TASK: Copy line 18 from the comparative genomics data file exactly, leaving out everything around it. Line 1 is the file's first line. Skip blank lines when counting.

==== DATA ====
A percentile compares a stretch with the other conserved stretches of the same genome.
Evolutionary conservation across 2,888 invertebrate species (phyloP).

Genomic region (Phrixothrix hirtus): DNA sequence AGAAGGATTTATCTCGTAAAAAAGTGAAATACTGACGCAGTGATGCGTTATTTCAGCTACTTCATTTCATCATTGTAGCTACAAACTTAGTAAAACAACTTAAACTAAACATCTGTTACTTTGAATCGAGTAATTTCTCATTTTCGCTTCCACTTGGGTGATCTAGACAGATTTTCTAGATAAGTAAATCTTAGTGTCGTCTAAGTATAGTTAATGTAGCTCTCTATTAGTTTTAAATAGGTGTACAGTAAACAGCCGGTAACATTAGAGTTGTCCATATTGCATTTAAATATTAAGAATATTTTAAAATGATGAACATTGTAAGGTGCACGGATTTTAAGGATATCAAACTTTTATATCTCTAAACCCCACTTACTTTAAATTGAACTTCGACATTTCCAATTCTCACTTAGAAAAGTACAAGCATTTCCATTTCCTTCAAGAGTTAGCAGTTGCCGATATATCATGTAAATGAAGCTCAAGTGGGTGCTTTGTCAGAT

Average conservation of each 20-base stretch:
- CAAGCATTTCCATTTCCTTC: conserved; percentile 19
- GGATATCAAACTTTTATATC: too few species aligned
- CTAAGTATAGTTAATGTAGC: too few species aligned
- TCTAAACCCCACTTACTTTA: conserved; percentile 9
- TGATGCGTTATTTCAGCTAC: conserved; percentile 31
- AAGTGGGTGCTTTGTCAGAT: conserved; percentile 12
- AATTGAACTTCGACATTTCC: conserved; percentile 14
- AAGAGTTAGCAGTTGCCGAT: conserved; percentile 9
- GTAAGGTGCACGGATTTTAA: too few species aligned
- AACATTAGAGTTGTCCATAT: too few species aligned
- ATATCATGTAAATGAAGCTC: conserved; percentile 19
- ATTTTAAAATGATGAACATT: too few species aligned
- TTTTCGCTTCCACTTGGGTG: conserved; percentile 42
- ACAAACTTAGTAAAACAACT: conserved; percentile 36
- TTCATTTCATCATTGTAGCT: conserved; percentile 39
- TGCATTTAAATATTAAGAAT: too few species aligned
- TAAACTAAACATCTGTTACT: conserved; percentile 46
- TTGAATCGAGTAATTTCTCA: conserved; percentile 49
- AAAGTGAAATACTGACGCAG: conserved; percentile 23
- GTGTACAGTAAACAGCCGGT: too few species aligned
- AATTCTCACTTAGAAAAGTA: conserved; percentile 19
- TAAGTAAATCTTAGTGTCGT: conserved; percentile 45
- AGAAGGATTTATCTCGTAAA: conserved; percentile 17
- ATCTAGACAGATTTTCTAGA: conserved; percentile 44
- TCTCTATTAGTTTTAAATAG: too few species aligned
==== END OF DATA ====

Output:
- ACAAACTTAGTAAAACAACT: conserved; percentile 36